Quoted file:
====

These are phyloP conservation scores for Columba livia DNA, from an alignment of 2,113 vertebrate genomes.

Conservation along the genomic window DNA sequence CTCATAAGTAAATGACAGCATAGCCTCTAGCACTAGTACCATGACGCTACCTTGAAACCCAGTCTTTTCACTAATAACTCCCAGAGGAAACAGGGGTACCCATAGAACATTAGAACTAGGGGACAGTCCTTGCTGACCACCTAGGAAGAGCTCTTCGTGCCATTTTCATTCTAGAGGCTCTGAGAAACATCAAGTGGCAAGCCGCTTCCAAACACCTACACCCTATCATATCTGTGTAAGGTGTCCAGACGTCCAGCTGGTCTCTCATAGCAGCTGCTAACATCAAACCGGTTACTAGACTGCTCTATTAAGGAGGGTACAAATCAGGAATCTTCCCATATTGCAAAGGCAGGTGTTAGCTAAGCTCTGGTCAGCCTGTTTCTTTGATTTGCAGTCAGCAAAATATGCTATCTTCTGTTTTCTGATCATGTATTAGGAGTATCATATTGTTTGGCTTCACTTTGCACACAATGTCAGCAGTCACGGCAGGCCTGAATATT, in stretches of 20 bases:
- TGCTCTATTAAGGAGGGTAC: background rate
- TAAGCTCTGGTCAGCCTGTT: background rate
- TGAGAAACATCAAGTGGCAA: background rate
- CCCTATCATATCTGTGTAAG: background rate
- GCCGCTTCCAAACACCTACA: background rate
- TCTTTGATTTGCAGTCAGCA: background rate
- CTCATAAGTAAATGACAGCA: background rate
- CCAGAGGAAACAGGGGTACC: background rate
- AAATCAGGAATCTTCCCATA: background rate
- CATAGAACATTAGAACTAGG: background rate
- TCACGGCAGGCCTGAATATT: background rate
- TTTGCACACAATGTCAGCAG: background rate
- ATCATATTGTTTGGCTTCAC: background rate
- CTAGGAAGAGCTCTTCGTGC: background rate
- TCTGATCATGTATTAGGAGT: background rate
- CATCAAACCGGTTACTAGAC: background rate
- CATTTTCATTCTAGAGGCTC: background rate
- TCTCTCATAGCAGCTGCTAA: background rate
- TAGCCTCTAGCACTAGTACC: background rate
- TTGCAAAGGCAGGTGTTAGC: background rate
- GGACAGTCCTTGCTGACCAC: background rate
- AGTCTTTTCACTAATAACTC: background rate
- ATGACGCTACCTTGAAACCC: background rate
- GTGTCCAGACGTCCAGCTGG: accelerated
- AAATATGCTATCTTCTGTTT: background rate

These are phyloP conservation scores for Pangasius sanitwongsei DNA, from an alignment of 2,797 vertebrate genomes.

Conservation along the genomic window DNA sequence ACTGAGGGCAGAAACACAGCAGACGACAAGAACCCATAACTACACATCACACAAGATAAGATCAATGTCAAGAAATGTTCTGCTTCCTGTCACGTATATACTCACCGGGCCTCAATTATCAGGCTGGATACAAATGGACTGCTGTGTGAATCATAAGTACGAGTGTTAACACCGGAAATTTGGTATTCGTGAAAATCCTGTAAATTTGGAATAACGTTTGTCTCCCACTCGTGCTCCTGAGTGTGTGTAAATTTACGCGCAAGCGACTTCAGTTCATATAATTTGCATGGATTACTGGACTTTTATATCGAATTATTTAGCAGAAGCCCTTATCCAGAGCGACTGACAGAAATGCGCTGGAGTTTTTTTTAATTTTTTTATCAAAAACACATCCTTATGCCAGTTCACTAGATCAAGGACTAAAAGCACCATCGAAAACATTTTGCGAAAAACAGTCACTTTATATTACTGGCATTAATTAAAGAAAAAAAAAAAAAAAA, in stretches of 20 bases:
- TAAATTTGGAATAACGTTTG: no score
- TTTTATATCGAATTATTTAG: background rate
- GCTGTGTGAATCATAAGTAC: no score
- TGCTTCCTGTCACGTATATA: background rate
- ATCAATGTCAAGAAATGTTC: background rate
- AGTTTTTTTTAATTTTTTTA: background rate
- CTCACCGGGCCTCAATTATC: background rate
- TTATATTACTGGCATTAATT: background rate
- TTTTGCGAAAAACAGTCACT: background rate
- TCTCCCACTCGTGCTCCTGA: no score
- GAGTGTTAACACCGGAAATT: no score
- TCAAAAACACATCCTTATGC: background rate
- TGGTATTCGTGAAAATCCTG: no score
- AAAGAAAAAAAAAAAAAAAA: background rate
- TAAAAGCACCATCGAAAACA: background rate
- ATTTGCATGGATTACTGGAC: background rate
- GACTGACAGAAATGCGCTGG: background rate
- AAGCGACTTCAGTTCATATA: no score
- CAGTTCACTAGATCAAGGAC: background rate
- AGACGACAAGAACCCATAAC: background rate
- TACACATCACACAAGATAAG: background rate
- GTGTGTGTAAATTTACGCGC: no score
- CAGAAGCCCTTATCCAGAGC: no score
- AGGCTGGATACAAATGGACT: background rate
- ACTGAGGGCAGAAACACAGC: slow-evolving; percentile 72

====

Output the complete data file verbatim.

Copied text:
These are phyloP conservation scores for Columba livia DNA, from an alignment of 2,113 vertebrate genomes.

Conservation along the genomic window DNA sequence CTCATAAGTAAATGACAGCATAGCCTCTAGCACTAGTACCATGACGCTACCTTGAAACCCAGTCTTTTCACTAATAACTCCCAGAGGAAACAGGGGTACCCATAGAACATTAGAACTAGGGGACAGTCCTTGCTGACCACCTAGGAAGAGCTCTTCGTGCCATTTTCATTCTAGAGGCTCTGAGAAACATCAAGTGGCAAGCCGCTTCCAAACACCTACACCCTATCATATCTGTGTAAGGTGTCCAGACGTCCAGCTGGTCTCTCATAGCAGCTGCTAACATCAAACCGGTTACTAGACTGCTCTATTAAGGAGGGTACAAATCAGGAATCTTCCCATATTGCAAAGGCAGGTGTTAGCTAAGCTCTGGTCAGCCTGTTTCTTTGATTTGCAGTCAGCAAAATATGCTATCTTCTGTTTTCTGATCATGTATTAGGAGTATCATATTGTTTGGCTTCACTTTGCACACAATGTCAGCAGTCACGGCAGGCCTGAATATT, in stretches of 20 bases:
- TGCTCTATTAAGGAGGGTAC: background rate
- TAAGCTCTGGTCAGCCTGTT: background rate
- TGAGAAACATCAAGTGGCAA: background rate
- CCCTATCATATCTGTGTAAG: background rate
- GCCGCTTCCAAACACCTACA: background rate
- TCTTTGATTTGCAGTCAGCA: background rate
- CTCATAAGTAAATGACAGCA: background rate
- CCAGAGGAAACAGGGGTACC: background rate
- AAATCAGGAATCTTCCCATA: background rate
- CATAGAACATTAGAACTAGG: background rate
- TCACGGCAGGCCTGAATATT: background rate
- TTTGCACACAATGTCAGCAG: background rate
- ATCATATTGTTTGGCTTCAC: background rate
- CTAGGAAGAGCTCTTCGTGC: background rate
- TCTGATCATGTATTAGGAGT: background rate
- CATCAAACCGGTTACTAGAC: background rate
- CATTTTCATTCTAGAGGCTC: background rate
- TCTCTCATAGCAGCTGCTAA: background rate
- TAGCCTCTAGCACTAGTACC: background rate
- TTGCAAAGGCAGGTGTTAGC: background rate
- GGACAGTCCTTGCTGACCAC: background rate
- AGTCTTTTCACTAATAACTC: background rate
- ATGACGCTACCTTGAAACCC: background rate
- GTGTCCAGACGTCCAGCTGG: accelerated
- AAATATGCTATCTTCTGTTT: background rate

These are phyloP conservation scores for Pangasius sanitwongsei DNA, from an alignment of 2,797 vertebrate genomes.

Conservation along the genomic window DNA sequence ACTGAGGGCAGAAACACAGCAGACGACAAGAACCCATAACTACACATCACACAAGATAAGATCAATGTCAAGAAATGTTCTGCTTCCTGTCACGTATATACTCACCGGGCCTCAATTATCAGGCTGGATACAAATGGACTGCTGTGTGAATCATAAGTACGAGTGTTAACACCGGAAATTTGGTATTCGTGAAAATCCTGTAAATTTGGAATAACGTTTGTCTCCCACTCGTGCTCCTGAGTGTGTGTAAATTTACGCGCAAGCGACTTCAGTTCATATAATTTGCATGGATTACTGGACTTTTATATCGAATTATTTAGCAGAAGCCCTTATCCAGAGCGACTGACAGAAATGCGCTGGAGTTTTTTTTAATTTTTTTATCAAAAACACATCCTTATGCCAGTTCACTAGATCAAGGACTAAAAGCACCATCGAAAACATTTTGCGAAAAACAGTCACTTTATATTACTGGCATTAATTAAAGAAAAAAAAAAAAAAAA, in stretches of 20 bases:
- TAAATTTGGAATAACGTTTG: no score
- TTTTATATCGAATTATTTAG: background rate
- GCTGTGTGAATCATAAGTAC: no score
- TGCTTCCTGTCACGTATATA: background rate
- ATCAATGTCAAGAAATGTTC: background rate
- AGTTTTTTTTAATTTTTTTA: background rate
- CTCACCGGGCCTCAATTATC: background rate
- TTATATTACTGGCATTAATT: background rate
- TTTTGCGAAAAACAGTCACT: background rate
- TCTCCCACTCGTGCTCCTGA: no score
- GAGTGTTAACACCGGAAATT: no score
- TCAAAAACACATCCTTATGC: background rate
- TGGTATTCGTGAAAATCCTG: no score
- AAAGAAAAAAAAAAAAAAAA: background rate
- TAAAAGCACCATCGAAAACA: background rate
- ATTTGCATGGATTACTGGAC: background rate
- GACTGACAGAAATGCGCTGG: background rate
- AAGCGACTTCAGTTCATATA: no score
- CAGTTCACTAGATCAAGGAC: background rate
- AGACGACAAGAACCCATAAC: background rate
- TACACATCACACAAGATAAG: background rate
- GTGTGTGTAAATTTACGCGC: no score
- CAGAAGCCCTTATCCAGAGC: no score
- AGGCTGGATACAAATGGACT: background rate
- ACTGAGGGCAGAAACACAGC: slow-evolving; percentile 72